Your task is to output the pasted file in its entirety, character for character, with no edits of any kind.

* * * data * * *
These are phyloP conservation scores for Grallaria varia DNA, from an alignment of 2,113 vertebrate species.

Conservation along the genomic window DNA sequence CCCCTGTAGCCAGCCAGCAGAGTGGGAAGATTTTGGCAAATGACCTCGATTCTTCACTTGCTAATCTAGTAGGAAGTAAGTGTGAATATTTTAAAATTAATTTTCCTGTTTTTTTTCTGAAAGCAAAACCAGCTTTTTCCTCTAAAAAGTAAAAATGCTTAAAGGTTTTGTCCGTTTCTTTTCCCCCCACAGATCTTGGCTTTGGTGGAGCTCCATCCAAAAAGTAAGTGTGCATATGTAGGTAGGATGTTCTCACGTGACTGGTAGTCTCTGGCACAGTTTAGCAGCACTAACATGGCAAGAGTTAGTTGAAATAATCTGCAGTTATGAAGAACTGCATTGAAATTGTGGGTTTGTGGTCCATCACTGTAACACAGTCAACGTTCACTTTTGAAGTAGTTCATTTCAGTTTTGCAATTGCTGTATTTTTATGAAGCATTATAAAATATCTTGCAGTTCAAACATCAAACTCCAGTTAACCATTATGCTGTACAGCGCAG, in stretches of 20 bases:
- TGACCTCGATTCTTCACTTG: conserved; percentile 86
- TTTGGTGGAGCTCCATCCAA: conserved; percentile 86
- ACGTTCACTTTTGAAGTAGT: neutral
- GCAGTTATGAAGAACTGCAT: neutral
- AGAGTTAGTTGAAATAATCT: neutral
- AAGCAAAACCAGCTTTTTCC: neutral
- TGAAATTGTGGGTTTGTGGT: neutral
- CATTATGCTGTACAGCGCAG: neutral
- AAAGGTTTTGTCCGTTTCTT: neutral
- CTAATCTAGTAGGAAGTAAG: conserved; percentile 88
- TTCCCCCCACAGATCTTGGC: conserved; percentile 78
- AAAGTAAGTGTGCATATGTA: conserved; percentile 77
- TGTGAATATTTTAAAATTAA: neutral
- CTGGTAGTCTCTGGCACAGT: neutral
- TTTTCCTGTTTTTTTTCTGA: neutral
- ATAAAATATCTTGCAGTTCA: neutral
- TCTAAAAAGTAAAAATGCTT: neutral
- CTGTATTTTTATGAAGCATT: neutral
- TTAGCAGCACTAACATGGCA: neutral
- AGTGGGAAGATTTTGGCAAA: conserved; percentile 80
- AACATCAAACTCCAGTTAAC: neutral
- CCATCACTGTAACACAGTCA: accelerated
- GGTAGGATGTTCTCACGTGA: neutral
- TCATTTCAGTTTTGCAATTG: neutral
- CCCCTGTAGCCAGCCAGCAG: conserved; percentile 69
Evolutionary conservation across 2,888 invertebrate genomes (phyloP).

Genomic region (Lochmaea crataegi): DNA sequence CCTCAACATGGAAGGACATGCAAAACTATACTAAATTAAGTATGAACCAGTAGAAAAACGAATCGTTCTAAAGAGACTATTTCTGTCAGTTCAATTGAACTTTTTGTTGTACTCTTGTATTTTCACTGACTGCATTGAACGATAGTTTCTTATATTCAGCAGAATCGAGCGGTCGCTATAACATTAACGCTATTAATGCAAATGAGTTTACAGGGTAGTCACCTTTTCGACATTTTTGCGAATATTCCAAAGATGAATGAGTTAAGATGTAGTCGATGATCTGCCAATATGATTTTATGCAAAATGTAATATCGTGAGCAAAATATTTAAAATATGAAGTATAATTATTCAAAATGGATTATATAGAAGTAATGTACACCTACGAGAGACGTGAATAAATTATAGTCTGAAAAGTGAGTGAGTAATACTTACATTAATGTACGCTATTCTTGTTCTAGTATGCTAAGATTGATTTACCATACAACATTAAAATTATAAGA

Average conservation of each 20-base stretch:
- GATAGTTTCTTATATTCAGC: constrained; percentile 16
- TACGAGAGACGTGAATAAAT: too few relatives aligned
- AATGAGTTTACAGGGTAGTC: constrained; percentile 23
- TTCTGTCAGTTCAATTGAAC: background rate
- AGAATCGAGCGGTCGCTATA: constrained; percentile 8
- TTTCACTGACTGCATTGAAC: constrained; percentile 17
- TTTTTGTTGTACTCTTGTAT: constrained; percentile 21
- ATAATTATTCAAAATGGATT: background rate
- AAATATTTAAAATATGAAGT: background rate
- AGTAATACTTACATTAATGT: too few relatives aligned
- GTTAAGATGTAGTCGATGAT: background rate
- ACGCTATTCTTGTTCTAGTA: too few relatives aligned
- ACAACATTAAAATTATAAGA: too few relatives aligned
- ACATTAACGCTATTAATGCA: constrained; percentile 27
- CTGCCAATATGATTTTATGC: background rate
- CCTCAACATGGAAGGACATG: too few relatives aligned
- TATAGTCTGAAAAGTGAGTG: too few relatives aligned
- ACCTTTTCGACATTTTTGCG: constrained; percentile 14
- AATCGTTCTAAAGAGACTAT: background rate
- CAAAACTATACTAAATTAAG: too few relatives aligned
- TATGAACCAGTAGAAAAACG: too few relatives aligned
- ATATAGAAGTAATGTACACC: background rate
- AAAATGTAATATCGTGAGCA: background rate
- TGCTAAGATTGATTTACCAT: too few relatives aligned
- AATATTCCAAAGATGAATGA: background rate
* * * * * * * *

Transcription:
These are phyloP conservation scores for Grallaria varia DNA, from an alignment of 2,113 vertebrate species.

Conservation along the genomic window DNA sequence CCCCTGTAGCCAGCCAGCAGAGTGGGAAGATTTTGGCAAATGACCTCGATTCTTCACTTGCTAATCTAGTAGGAAGTAAGTGTGAATATTTTAAAATTAATTTTCCTGTTTTTTTTCTGAAAGCAAAACCAGCTTTTTCCTCTAAAAAGTAAAAATGCTTAAAGGTTTTGTCCGTTTCTTTTCCCCCCACAGATCTTGGCTTTGGTGGAGCTCCATCCAAAAAGTAAGTGTGCATATGTAGGTAGGATGTTCTCACGTGACTGGTAGTCTCTGGCACAGTTTAGCAGCACTAACATGGCAAGAGTTAGTTGAAATAATCTGCAGTTATGAAGAACTGCATTGAAATTGTGGGTTTGTGGTCCATCACTGTAACACAGTCAACGTTCACTTTTGAAGTAGTTCATTTCAGTTTTGCAATTGCTGTATTTTTATGAAGCATTATAAAATATCTTGCAGTTCAAACATCAAACTCCAGTTAACCATTATGCTGTACAGCGCAG, in stretches of 20 bases:
- TGACCTCGATTCTTCACTTG: conserved; percentile 86
- TTTGGTGGAGCTCCATCCAA: conserved; percentile 86
- ACGTTCACTTTTGAAGTAGT: neutral
- GCAGTTATGAAGAACTGCAT: neutral
- AGAGTTAGTTGAAATAATCT: neutral
- AAGCAAAACCAGCTTTTTCC: neutral
- TGAAATTGTGGGTTTGTGGT: neutral
- CATTATGCTGTACAGCGCAG: neutral
- AAAGGTTTTGTCCGTTTCTT: neutral
- CTAATCTAGTAGGAAGTAAG: conserved; percentile 88
- TTCCCCCCACAGATCTTGGC: conserved; percentile 78
- AAAGTAAGTGTGCATATGTA: conserved; percentile 77
- TGTGAATATTTTAAAATTAA: neutral
- CTGGTAGTCTCTGGCACAGT: neutral
- TTTTCCTGTTTTTTTTCTGA: neutral
- ATAAAATATCTTGCAGTTCA: neutral
- TCTAAAAAGTAAAAATGCTT: neutral
- CTGTATTTTTATGAAGCATT: neutral
- TTAGCAGCACTAACATGGCA: neutral
- AGTGGGAAGATTTTGGCAAA: conserved; percentile 80
- AACATCAAACTCCAGTTAAC: neutral
- CCATCACTGTAACACAGTCA: accelerated
- GGTAGGATGTTCTCACGTGA: neutral
- TCATTTCAGTTTTGCAATTG: neutral
- CCCCTGTAGCCAGCCAGCAG: conserved; percentile 69
Evolutionary conservation across 2,888 invertebrate genomes (phyloP).

Genomic region (Lochmaea crataegi): DNA sequence CCTCAACATGGAAGGACATGCAAAACTATACTAAATTAAGTATGAACCAGTAGAAAAACGAATCGTTCTAAAGAGACTATTTCTGTCAGTTCAATTGAACTTTTTGTTGTACTCTTGTATTTTCACTGACTGCATTGAACGATAGTTTCTTATATTCAGCAGAATCGAGCGGTCGCTATAACATTAACGCTATTAATGCAAATGAGTTTACAGGGTAGTCACCTTTTCGACATTTTTGCGAATATTCCAAAGATGAATGAGTTAAGATGTAGTCGATGATCTGCCAATATGATTTTATGCAAAATGTAATATCGTGAGCAAAATATTTAAAATATGAAGTATAATTATTCAAAATGGATTATATAGAAGTAATGTACACCTACGAGAGACGTGAATAAATTATAGTCTGAAAAGTGAGTGAGTAATACTTACATTAATGTACGCTATTCTTGTTCTAGTATGCTAAGATTGATTTACCATACAACATTAAAATTATAAGA

Average conservation of each 20-base stretch:
- GATAGTTTCTTATATTCAGC: constrained; percentile 16
- TACGAGAGACGTGAATAAAT: too few relatives aligned
- AATGAGTTTACAGGGTAGTC: constrained; percentile 23
- TTCTGTCAGTTCAATTGAAC: background rate
- AGAATCGAGCGGTCGCTATA: constrained; percentile 8
- TTTCACTGACTGCATTGAAC: constrained; percentile 17
- TTTTTGTTGTACTCTTGTAT: constrained; percentile 21
- ATAATTATTCAAAATGGATT: background rate
- AAATATTTAAAATATGAAGT: background rate
- AGTAATACTTACATTAATGT: too few relatives aligned
- GTTAAGATGTAGTCGATGAT: background rate
- ACGCTATTCTTGTTCTAGTA: too few relatives aligned
- ACAACATTAAAATTATAAGA: too few relatives aligned
- ACATTAACGCTATTAATGCA: constrained; percentile 27
- CTGCCAATATGATTTTATGC: background rate
- CCTCAACATGGAAGGACATG: too few relatives aligned
- TATAGTCTGAAAAGTGAGTG: too few relatives aligned
- ACCTTTTCGACATTTTTGCG: constrained; percentile 14
- AATCGTTCTAAAGAGACTAT: background rate
- CAAAACTATACTAAATTAAG: too few relatives aligned
- TATGAACCAGTAGAAAAACG: too few relatives aligned
- ATATAGAAGTAATGTACACC: background rate
- AAAATGTAATATCGTGAGCA: background rate
- TGCTAAGATTGATTTACCAT: too few relatives aligned
- AATATTCCAAAGATGAATGA: background rate